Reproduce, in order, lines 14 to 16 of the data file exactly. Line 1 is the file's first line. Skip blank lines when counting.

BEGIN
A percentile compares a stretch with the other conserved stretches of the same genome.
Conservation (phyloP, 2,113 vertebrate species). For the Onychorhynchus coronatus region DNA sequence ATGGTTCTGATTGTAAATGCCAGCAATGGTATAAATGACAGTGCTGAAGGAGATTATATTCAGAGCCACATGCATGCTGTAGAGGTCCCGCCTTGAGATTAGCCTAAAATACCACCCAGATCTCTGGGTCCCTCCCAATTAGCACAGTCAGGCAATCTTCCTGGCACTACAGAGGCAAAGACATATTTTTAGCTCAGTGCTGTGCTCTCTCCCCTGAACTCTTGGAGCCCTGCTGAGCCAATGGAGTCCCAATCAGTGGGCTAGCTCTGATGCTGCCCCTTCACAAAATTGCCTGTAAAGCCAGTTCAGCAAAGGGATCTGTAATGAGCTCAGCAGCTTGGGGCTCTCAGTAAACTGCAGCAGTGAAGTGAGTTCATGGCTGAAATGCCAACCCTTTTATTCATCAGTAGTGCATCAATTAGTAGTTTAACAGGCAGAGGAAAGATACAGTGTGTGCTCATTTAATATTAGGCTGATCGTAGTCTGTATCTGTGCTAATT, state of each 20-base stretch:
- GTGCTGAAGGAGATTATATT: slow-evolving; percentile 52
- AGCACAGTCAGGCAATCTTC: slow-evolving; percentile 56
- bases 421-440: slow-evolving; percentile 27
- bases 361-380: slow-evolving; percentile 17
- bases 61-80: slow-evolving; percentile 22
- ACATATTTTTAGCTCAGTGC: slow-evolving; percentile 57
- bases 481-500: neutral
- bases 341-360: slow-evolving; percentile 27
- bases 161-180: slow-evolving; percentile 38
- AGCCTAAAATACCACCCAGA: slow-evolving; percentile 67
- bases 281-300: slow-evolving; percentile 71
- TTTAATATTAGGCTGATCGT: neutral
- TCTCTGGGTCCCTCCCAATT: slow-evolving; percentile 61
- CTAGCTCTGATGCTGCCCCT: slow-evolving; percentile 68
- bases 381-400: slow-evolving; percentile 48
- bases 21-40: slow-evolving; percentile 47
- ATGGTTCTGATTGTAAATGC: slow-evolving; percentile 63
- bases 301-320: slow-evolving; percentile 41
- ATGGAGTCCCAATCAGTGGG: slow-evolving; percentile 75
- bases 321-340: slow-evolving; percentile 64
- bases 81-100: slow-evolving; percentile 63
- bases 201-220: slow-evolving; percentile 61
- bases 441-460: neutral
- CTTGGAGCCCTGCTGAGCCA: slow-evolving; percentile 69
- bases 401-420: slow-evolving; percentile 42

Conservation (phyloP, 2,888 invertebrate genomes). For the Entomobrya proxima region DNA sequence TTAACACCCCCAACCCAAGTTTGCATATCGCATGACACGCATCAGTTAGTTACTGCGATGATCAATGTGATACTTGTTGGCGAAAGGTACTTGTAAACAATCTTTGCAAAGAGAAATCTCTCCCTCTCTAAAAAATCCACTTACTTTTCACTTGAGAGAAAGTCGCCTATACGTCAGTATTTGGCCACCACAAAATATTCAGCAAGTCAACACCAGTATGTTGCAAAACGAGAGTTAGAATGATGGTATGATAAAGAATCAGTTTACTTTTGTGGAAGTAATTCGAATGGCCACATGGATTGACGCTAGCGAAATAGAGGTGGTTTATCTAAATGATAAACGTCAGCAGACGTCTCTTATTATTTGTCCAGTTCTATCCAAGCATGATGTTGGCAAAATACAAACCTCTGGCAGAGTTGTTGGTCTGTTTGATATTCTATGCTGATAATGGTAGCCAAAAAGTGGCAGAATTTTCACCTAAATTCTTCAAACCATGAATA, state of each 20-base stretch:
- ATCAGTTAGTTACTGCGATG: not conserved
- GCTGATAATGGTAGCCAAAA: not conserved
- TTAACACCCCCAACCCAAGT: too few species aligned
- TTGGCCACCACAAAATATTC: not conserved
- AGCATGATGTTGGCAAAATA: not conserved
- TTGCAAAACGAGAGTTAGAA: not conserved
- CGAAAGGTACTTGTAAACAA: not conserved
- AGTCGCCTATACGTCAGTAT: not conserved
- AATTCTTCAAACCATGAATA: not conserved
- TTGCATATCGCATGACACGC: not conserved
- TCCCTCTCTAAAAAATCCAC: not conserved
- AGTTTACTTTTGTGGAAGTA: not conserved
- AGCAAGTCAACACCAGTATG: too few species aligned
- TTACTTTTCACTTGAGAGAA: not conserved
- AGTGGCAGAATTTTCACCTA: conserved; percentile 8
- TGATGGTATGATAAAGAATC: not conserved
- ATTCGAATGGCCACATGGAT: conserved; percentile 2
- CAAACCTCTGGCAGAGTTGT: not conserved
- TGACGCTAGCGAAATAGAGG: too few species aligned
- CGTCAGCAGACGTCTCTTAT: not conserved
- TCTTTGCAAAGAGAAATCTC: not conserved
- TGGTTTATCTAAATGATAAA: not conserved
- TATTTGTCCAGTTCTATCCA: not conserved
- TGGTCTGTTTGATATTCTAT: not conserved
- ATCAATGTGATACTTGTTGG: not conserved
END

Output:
- TTTAATATTAGGCTGATCGT: neutral
- TCTCTGGGTCCCTCCCAATT: slow-evolving; percentile 61
- CTAGCTCTGATGCTGCCCCT: slow-evolving; percentile 68